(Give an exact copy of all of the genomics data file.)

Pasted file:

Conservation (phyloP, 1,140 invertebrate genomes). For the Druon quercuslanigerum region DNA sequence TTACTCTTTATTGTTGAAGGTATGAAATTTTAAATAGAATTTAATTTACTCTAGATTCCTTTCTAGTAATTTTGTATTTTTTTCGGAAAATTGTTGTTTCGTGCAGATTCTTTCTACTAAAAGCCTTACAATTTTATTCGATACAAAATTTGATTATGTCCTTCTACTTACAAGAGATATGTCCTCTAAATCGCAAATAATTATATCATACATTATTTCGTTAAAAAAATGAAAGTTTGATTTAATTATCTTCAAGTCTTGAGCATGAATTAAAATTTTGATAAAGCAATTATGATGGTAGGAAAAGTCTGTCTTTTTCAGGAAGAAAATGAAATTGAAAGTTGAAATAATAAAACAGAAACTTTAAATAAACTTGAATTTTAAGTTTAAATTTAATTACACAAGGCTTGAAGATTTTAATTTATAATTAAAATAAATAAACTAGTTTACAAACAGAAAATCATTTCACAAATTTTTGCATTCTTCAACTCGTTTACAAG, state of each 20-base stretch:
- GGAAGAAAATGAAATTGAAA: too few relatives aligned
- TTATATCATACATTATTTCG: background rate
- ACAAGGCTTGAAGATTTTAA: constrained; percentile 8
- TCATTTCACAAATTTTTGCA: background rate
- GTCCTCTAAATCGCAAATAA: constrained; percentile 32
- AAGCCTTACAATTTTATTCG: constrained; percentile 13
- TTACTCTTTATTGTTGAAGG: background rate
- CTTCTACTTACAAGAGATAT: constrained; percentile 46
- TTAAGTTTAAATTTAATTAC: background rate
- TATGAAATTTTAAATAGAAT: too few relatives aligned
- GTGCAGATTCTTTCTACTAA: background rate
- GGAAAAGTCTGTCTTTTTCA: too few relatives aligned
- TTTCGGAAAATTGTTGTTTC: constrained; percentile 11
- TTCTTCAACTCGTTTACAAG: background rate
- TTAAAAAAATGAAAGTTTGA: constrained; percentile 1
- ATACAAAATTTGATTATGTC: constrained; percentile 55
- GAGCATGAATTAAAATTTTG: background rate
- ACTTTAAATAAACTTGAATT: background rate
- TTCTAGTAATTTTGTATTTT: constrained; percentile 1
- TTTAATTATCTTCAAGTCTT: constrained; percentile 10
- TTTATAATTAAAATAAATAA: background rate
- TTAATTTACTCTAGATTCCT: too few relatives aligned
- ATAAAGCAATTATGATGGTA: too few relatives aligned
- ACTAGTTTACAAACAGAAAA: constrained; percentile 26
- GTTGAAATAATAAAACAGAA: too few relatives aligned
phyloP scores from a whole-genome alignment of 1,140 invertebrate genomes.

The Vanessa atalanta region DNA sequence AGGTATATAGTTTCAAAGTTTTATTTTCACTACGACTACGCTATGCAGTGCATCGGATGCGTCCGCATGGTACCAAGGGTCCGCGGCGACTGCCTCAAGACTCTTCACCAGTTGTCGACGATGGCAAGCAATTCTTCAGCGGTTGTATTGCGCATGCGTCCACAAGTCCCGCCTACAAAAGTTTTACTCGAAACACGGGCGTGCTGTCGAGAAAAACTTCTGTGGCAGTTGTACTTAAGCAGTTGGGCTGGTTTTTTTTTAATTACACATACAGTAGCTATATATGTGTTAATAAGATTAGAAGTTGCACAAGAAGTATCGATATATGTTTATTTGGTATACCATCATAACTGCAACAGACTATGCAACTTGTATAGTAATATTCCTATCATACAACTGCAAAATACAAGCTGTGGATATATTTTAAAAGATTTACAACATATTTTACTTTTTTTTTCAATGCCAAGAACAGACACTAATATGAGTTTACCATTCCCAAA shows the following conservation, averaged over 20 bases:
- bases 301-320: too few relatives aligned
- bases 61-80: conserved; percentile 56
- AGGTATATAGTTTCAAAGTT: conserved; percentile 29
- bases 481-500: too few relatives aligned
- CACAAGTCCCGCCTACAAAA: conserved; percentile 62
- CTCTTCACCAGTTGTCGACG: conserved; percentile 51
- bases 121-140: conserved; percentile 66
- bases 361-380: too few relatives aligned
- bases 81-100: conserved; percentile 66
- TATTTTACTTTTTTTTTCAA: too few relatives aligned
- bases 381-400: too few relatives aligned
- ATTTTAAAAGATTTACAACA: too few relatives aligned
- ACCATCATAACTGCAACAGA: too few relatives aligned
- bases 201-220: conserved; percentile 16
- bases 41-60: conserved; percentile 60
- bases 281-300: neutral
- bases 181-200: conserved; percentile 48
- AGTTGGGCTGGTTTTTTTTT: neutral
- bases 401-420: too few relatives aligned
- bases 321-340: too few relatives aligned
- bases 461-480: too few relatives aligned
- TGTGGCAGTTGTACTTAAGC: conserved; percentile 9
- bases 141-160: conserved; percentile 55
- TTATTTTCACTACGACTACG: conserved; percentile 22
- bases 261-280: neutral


Conservation (phyloP, 1,140 invertebrate genomes). For the Druon quercuslanigerum region DNA sequence TTACTCTTTATTGTTGAAGGTATGAAATTTTAAATAGAATTTAATTTACTCTAGATTCCTTTCTAGTAATTTTGTATTTTTTTCGGAAAATTGTTGTTTCGTGCAGATTCTTTCTACTAAAAGCCTTACAATTTTATTCGATACAAAATTTGATTATGTCCTTCTACTTACAAGAGATATGTCCTCTAAATCGCAAATAATTATATCATACATTATTTCGTTAAAAAAATGAAAGTTTGATTTAATTATCTTCAAGTCTTGAGCATGAATTAAAATTTTGATAAAGCAATTATGATGGTAGGAAAAGTCTGTCTTTTTCAGGAAGAAAATGAAATTGAAAGTTGAAATAATAAAACAGAAACTTTAAATAAACTTGAATTTTAAGTTTAAATTTAATTACACAAGGCTTGAAGATTTTAATTTATAATTAAAATAAATAAACTAGTTTACAAACAGAAAATCATTTCACAAATTTTTGCATTCTTCAACTCGTTTACAAG, state of each 20-base stretch:
- GGAAGAAAATGAAATTGAAA: too few relatives aligned
- TTATATCATACATTATTTCG: background rate
- ACAAGGCTTGAAGATTTTAA: constrained; percentile 8
- TCATTTCACAAATTTTTGCA: background rate
- GTCCTCTAAATCGCAAATAA: constrained; percentile 32
- AAGCCTTACAATTTTATTCG: constrained; percentile 13
- TTACTCTTTATTGTTGAAGG: background rate
- CTTCTACTTACAAGAGATAT: constrained; percentile 46
- TTAAGTTTAAATTTAATTAC: background rate
- TATGAAATTTTAAATAGAAT: too few relatives aligned
- GTGCAGATTCTTTCTACTAA: background rate
- GGAAAAGTCTGTCTTTTTCA: too few relatives aligned
- TTTCGGAAAATTGTTGTTTC: constrained; percentile 11
- TTCTTCAACTCGTTTACAAG: background rate
- TTAAAAAAATGAAAGTTTGA: constrained; percentile 1
- ATACAAAATTTGATTATGTC: constrained; percentile 55
- GAGCATGAATTAAAATTTTG: background rate
- ACTTTAAATAAACTTGAATT: background rate
- TTCTAGTAATTTTGTATTTT: constrained; percentile 1
- TTTAATTATCTTCAAGTCTT: constrained; percentile 10
- TTTATAATTAAAATAAATAA: background rate
- TTAATTTACTCTAGATTCCT: too few relatives aligned
- ATAAAGCAATTATGATGGTA: too few relatives aligned
- ACTAGTTTACAAACAGAAAA: constrained; percentile 26
- GTTGAAATAATAAAACAGAA: too few relatives aligned
phyloP scores from a whole-genome alignment of 1,140 invertebrate genomes.

The Vanessa atalanta region DNA sequence AGGTATATAGTTTCAAAGTTTTATTTTCACTACGACTACGCTATGCAGTGCATCGGATGCGTCCGCATGGTACCAAGGGTCCGCGGCGACTGCCTCAAGACTCTTCACCAGTTGTCGACGATGGCAAGCAATTCTTCAGCGGTTGTATTGCGCATGCGTCCACAAGTCCCGCCTACAAAAGTTTTACTCGAAACACGGGCGTGCTGTCGAGAAAAACTTCTGTGGCAGTTGTACTTAAGCAGTTGGGCTGGTTTTTTTTTAATTACACATACAGTAGCTATATATGTGTTAATAAGATTAGAAGTTGCACAAGAAGTATCGATATATGTTTATTTGGTATACCATCATAACTGCAACAGACTATGCAACTTGTATAGTAATATTCCTATCATACAACTGCAAAATACAAGCTGTGGATATATTTTAAAAGATTTACAACATATTTTACTTTTTTTTTCAATGCCAAGAACAGACACTAATATGAGTTTACCATTCCCAAA shows the following conservation, averaged over 20 bases:
- bases 301-320: too few relatives aligned
- bases 61-80: conserved; percentile 56
- AGGTATATAGTTTCAAAGTT: conserved; percentile 29
- bases 481-500: too few relatives aligned
- CACAAGTCCCGCCTACAAAA: conserved; percentile 62
- CTCTTCACCAGTTGTCGACG: conserved; percentile 51
- bases 121-140: conserved; percentile 66
- bases 361-380: too few relatives aligned
- bases 81-100: conserved; percentile 66
- TATTTTACTTTTTTTTTCAA: too few relatives aligned
- bases 381-400: too few relatives aligned
- ATTTTAAAAGATTTACAACA: too few relatives aligned
- ACCATCATAACTGCAACAGA: too few relatives aligned
- bases 201-220: conserved; percentile 16
- bases 41-60: conserved; percentile 60
- bases 281-300: neutral
- bases 181-200: conserved; percentile 48
- AGTTGGGCTGGTTTTTTTTT: neutral
- bases 401-420: too few relatives aligned
- bases 321-340: too few relatives aligned
- bases 461-480: too few relatives aligned
- TGTGGCAGTTGTACTTAAGC: conserved; percentile 9
- bases 141-160: conserved; percentile 55
- TTATTTTCACTACGACTACG: conserved; percentile 22
- bases 261-280: neutral